Education Secretary Gavin Williamson has “got a lot wrong” and should take “final accountability” for the actions of his department in the pandemic, the former head of Ofsted has said.
Sir Michael Wilshaw said headteachers in England lacked confidence in the leadership they were receiving from the Department for Education (DfE).
He said they had even considered taking legal action over the planned reopening of primary schools in England because Mr Williamson had ignored their concerns over safety.
“He (Mr Williamson) has got a lot wrong up to now, hasn’t he,” Sir Michael told BBC Radio 4’s The World at One.
Asked if Mr Williamson should resign, Sir Michael said: “He gets other people to resign – permanent secretaries and the head of Ofqual.”
His comments were a reference to the resignations the most senior civil servant at the DfE, Jonathan Salter, and the chief executive of the exams regulator, Sally Collier, over the summer in the wake of the GCSE and A-level fiasco in England.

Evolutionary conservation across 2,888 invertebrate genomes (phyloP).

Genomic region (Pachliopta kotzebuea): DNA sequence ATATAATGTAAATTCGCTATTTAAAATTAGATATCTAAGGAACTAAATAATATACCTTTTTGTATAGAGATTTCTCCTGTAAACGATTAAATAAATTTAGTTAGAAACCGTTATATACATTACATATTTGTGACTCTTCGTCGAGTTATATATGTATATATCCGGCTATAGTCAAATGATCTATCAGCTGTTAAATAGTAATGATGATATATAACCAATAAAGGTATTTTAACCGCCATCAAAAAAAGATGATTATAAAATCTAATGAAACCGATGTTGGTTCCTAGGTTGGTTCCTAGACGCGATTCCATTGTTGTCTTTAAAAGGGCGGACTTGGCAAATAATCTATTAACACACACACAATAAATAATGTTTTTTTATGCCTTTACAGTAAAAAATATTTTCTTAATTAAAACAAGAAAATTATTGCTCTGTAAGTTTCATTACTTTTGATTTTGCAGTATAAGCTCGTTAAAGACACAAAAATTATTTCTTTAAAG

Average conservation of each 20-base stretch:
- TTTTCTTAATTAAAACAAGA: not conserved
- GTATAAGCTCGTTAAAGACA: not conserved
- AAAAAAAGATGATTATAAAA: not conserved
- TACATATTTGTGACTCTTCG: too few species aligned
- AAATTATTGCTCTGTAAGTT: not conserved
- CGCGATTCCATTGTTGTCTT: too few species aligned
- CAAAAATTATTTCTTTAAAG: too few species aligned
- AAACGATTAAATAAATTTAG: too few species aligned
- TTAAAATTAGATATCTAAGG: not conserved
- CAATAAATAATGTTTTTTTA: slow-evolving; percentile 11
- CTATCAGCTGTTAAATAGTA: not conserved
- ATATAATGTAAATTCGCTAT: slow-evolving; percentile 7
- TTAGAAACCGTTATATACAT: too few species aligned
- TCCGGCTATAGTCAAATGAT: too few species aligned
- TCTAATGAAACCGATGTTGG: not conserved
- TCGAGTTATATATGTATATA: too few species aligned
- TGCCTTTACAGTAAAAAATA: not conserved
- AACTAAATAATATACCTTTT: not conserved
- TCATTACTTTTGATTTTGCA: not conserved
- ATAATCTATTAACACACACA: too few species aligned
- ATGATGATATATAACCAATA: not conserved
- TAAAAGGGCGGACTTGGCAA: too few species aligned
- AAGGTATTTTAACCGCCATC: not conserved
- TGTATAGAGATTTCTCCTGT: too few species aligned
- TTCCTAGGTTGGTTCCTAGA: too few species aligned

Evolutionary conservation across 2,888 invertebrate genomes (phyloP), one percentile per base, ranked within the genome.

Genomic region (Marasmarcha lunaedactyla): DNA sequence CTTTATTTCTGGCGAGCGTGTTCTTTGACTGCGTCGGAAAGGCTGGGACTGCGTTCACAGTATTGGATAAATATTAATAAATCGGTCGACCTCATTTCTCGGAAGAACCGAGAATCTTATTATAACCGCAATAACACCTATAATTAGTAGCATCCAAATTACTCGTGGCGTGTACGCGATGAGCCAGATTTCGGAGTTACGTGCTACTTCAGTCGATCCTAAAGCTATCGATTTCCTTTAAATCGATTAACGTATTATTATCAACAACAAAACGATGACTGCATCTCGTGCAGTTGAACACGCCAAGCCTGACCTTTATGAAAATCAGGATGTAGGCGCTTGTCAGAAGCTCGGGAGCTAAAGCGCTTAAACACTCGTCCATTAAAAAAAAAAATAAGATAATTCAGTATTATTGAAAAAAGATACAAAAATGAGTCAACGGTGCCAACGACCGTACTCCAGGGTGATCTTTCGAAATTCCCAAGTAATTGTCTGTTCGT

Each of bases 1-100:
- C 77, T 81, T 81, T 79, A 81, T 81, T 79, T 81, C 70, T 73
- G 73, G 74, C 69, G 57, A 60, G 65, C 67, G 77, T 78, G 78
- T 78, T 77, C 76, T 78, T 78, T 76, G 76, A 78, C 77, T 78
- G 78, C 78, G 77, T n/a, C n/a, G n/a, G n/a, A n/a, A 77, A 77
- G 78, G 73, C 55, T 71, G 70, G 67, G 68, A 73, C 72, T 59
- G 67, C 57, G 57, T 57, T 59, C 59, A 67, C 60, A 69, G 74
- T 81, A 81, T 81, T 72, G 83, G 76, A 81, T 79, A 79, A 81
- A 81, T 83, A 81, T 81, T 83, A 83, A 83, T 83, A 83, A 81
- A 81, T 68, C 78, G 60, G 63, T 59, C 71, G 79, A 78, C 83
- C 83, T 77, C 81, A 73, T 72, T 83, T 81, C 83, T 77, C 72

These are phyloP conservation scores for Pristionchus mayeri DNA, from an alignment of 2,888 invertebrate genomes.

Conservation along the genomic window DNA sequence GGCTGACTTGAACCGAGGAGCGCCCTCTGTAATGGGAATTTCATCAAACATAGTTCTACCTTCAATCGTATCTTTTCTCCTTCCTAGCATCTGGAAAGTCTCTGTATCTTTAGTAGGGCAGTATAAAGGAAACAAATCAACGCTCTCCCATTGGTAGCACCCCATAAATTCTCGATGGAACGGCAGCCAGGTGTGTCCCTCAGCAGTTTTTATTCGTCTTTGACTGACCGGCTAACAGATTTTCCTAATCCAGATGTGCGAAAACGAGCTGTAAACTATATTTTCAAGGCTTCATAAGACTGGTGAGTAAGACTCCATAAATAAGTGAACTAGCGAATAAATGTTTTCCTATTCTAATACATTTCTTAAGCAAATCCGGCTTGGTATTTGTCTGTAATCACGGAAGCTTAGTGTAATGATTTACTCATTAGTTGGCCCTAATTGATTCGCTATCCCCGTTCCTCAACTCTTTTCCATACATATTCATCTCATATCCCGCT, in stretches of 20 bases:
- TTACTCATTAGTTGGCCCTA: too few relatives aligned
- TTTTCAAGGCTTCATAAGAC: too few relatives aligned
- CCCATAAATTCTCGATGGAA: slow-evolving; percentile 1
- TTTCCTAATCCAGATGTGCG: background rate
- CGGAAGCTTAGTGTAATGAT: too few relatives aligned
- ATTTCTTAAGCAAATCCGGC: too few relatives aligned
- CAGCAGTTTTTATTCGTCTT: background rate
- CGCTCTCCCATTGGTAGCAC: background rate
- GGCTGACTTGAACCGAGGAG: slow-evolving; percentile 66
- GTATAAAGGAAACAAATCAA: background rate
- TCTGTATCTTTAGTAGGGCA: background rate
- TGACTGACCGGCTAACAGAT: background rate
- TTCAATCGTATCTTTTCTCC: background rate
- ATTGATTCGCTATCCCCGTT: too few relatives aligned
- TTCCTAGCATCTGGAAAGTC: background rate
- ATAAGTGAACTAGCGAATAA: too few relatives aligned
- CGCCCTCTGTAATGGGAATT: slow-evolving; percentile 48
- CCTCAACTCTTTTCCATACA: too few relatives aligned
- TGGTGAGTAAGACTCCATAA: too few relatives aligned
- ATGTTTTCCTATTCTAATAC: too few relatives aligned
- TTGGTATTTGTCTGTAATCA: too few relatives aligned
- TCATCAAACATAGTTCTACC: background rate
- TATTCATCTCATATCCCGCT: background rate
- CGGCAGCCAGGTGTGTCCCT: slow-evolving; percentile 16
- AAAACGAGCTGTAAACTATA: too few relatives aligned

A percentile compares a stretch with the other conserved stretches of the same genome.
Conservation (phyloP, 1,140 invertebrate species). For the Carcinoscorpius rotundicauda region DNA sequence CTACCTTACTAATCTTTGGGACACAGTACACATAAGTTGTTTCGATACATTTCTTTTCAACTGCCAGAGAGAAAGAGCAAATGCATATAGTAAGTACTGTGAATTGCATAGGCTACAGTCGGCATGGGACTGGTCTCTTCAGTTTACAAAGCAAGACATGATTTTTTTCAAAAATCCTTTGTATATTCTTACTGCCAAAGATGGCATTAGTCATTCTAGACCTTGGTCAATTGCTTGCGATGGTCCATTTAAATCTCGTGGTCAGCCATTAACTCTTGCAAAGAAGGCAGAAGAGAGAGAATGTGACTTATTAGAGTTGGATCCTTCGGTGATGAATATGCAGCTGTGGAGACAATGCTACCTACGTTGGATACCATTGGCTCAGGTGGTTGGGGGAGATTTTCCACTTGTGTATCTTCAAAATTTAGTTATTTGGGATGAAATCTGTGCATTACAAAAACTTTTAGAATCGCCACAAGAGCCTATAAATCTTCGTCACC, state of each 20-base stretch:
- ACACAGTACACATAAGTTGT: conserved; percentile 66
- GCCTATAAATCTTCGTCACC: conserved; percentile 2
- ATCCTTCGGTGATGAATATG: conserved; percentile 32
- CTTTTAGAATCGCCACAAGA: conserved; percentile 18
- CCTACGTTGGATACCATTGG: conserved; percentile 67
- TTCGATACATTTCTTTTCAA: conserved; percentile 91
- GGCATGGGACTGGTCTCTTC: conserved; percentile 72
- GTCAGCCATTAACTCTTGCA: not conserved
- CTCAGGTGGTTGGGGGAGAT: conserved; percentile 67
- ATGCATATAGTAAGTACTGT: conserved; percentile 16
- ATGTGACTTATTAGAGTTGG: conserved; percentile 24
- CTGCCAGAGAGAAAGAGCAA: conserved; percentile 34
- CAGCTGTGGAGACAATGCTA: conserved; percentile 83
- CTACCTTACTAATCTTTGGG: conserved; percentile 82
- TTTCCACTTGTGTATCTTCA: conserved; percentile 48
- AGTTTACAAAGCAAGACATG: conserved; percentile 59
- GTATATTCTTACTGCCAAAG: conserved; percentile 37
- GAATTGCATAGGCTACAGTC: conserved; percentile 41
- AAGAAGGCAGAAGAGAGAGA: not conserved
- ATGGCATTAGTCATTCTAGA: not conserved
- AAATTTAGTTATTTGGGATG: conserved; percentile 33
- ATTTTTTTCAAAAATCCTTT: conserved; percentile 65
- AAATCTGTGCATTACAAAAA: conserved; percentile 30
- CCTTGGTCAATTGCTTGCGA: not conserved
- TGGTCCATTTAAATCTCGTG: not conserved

He added: “He has got to take final accountability for what has gone on. Ministers don’t tend to resign for mistakes they have made now in the way that they did before.”
Sir Michael said Mr Williamson’s attitude had driven headteachers to the point where they were considering legal action after ministers insisted it was safe for primary schools to return following the Christmas break – only to make a dramatic U-turn on Monday.
“These are not radical, militant people and yet they were considering – before the recent announcement – taking legal action against the Government because they weren’t being listened to by the Education Secretary,” he said.
“That was my understanding – that the Government was demanding that schools remain open and yet all the evidence the headteacher associations were getting was that it was dangerous to do so and (they) were considering legal action against the Department for Education.”
Sir Michael said he did not think the Department for Education was being well led at the present time.
“If you talk to headteachers – I talk to them regularly as an ex-head – they lack confidence in leadership that they are receiving.”